In TV shows and movies, as in news stories and opinion columns, the opening scene or sentence is everything.
If done well, the “lead” is the way you draw in viewers or readers, and hopefully, keep them there.
TV shows seeking to accomplish this attention-getting trick are turning more and more often to opening scenes that are designed to shock.
But what about when an opening scene goes too far?
That's what happens at the start of Episode One of “Gangs of London,” a drama series about the underworld in the British capital that premieres Thursday (October 1) on AMC+ (the ad-free subscription bundle of AMC, Shudder, Sundance Now and IFC Films Unlimited that is available on some cable systems).
This opening scene involves a man helplessly hanging upside down from the top of a tall skyscraper in London screaming and begging for his life.
He is being held there, suspended hundreds of feet above the pavement, by a single rope tied around one ankle.
He is evidently being punished for some grievous insult to the powers that be in London organized crime -- represented in this scene by a man who turns out to the young scion of the city's ruling crime clan.
But just having this man hang there and scream is not enough. Nor is it enough for the young crime boss to merely cut him loose -- which would have been heinous enough in its own right.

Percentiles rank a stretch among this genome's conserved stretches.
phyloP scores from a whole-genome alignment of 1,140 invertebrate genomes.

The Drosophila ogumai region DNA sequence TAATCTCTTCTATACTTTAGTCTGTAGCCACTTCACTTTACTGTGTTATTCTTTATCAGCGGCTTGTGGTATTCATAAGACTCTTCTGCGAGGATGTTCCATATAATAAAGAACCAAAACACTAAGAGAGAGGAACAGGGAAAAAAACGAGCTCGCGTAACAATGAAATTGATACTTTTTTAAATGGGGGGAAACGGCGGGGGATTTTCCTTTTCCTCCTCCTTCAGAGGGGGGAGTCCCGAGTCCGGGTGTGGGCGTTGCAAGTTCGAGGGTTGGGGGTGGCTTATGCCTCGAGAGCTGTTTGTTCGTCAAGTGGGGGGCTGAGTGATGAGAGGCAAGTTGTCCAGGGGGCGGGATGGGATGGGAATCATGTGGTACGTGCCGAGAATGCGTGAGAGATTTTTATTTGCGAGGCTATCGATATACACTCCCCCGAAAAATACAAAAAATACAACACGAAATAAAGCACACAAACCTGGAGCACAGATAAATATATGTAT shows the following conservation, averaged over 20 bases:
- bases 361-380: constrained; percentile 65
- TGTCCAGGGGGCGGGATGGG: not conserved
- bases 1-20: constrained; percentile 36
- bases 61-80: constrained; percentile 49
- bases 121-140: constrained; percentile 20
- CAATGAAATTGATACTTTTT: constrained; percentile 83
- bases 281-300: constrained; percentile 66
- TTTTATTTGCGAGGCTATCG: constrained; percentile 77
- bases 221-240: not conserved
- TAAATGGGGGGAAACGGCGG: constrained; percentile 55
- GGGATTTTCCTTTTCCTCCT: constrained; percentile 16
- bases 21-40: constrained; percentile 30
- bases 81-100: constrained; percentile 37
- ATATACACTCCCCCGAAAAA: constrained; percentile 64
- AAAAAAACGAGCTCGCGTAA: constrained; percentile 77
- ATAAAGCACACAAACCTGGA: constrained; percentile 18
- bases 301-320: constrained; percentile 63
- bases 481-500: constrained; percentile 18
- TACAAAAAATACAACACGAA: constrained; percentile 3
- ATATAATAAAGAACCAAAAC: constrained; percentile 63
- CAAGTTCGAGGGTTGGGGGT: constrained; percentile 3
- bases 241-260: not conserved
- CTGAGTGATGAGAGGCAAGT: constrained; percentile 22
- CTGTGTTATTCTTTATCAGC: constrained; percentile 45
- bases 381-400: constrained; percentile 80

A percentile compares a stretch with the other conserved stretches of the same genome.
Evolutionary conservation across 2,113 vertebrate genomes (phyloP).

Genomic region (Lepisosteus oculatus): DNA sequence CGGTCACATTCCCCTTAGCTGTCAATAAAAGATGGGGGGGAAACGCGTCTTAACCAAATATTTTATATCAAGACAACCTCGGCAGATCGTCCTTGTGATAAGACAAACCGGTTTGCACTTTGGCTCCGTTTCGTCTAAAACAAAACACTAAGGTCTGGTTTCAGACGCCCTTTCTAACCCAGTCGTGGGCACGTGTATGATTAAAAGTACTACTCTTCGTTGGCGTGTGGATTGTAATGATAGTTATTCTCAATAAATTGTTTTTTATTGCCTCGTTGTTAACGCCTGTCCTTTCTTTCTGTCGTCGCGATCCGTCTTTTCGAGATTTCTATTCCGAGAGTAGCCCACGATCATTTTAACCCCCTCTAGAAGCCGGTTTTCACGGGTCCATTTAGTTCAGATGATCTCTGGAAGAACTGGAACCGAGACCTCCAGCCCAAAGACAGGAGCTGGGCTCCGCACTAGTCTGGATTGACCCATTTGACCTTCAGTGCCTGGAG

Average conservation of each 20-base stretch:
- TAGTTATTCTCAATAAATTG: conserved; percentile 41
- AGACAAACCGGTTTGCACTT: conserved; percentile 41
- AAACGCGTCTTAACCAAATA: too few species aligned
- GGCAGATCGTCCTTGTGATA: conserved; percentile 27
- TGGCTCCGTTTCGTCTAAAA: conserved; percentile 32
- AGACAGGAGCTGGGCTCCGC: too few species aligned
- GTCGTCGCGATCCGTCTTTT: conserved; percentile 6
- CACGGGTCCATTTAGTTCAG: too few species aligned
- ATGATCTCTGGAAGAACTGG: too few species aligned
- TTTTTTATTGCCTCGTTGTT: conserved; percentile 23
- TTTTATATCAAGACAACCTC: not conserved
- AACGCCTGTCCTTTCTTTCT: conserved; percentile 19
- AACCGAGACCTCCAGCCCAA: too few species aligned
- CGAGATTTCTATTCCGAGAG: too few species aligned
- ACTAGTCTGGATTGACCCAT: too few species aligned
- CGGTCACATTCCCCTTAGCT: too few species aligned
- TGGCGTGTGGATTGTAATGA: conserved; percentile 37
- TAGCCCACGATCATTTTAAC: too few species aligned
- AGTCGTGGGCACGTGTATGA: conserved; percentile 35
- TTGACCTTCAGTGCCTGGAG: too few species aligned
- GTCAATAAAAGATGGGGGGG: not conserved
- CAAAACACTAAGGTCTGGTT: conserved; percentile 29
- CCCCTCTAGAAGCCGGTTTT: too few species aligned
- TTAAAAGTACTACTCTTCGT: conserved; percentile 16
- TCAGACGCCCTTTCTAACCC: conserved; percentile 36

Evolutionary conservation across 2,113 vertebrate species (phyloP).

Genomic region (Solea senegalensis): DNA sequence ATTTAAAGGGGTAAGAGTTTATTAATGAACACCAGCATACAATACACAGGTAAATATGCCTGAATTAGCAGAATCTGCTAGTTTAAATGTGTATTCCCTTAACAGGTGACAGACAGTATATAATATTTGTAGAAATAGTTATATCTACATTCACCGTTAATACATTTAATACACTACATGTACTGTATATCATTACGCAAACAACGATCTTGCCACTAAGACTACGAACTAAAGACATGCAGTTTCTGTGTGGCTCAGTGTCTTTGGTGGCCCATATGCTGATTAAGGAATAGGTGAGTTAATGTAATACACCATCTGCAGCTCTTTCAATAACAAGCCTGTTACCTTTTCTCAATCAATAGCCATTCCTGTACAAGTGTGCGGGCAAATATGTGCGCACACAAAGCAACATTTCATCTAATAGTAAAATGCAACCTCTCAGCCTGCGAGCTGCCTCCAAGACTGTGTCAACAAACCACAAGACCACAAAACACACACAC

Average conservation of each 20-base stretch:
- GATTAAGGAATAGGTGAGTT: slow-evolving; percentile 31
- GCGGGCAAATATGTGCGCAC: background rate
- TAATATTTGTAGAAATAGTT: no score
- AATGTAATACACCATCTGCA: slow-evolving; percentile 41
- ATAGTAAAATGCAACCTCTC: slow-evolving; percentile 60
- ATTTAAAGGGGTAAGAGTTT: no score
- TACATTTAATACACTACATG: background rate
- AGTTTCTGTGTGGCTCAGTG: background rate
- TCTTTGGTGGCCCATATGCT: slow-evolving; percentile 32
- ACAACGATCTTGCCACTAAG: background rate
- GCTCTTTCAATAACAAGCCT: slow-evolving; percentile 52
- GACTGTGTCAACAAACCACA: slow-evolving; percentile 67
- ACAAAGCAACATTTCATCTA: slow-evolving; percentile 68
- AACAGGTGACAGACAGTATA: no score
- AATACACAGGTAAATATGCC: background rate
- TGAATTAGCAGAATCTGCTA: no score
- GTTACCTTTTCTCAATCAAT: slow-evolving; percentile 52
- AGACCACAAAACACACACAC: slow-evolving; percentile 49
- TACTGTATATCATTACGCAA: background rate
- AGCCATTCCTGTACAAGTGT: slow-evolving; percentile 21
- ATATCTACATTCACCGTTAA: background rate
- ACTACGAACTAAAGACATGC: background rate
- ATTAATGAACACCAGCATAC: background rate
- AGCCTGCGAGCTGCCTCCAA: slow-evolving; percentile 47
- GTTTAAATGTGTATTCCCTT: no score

Instead, this apparently angry crime-family heir pours gasoline on the rope and the dangling man, then pauses dramatically while the man continues to scream.
Then, the young boss theatrically lights a match, ignites the rope and immolates his victim who continues to dangle there engulfed in flames until the rope burns sufficiently for this unfortunate burning man to plummet still screaming to the ground.
Suffice it to say, the scene was sickening to watch, and under normal circumstances, I would have turned the show completely off.
I only stuck around because I had set out to review this show, and I was determined to continue.
The strange thing was, the show turned out to be pretty good. It was good enough for me to stick around for the entire first episode and half of the second one before I realized it was high time I started writing.
All of which raised a question: Why did the creators of this show feel the need to present us with something so sickening as that opening scene?
They would probably answer that question with The Storytelling Defense, by which they would likely explain the scene as being necessary to define just how far this young crime boss will go to punish his enemies.
Yes, the point is made. But how many people will tune out of such a show from the very start before they find out that, as crime dramas go, “Gangs of London” has much to recommend it?
Its better aspects include great action scenes, a taut story and a fascinating collection of diverse underworld characters.
The show's sadistic opening scene turns out to have been completely unnecessary.
“Gangs of London” premieres Thursday (Oct. 1) on AMC+.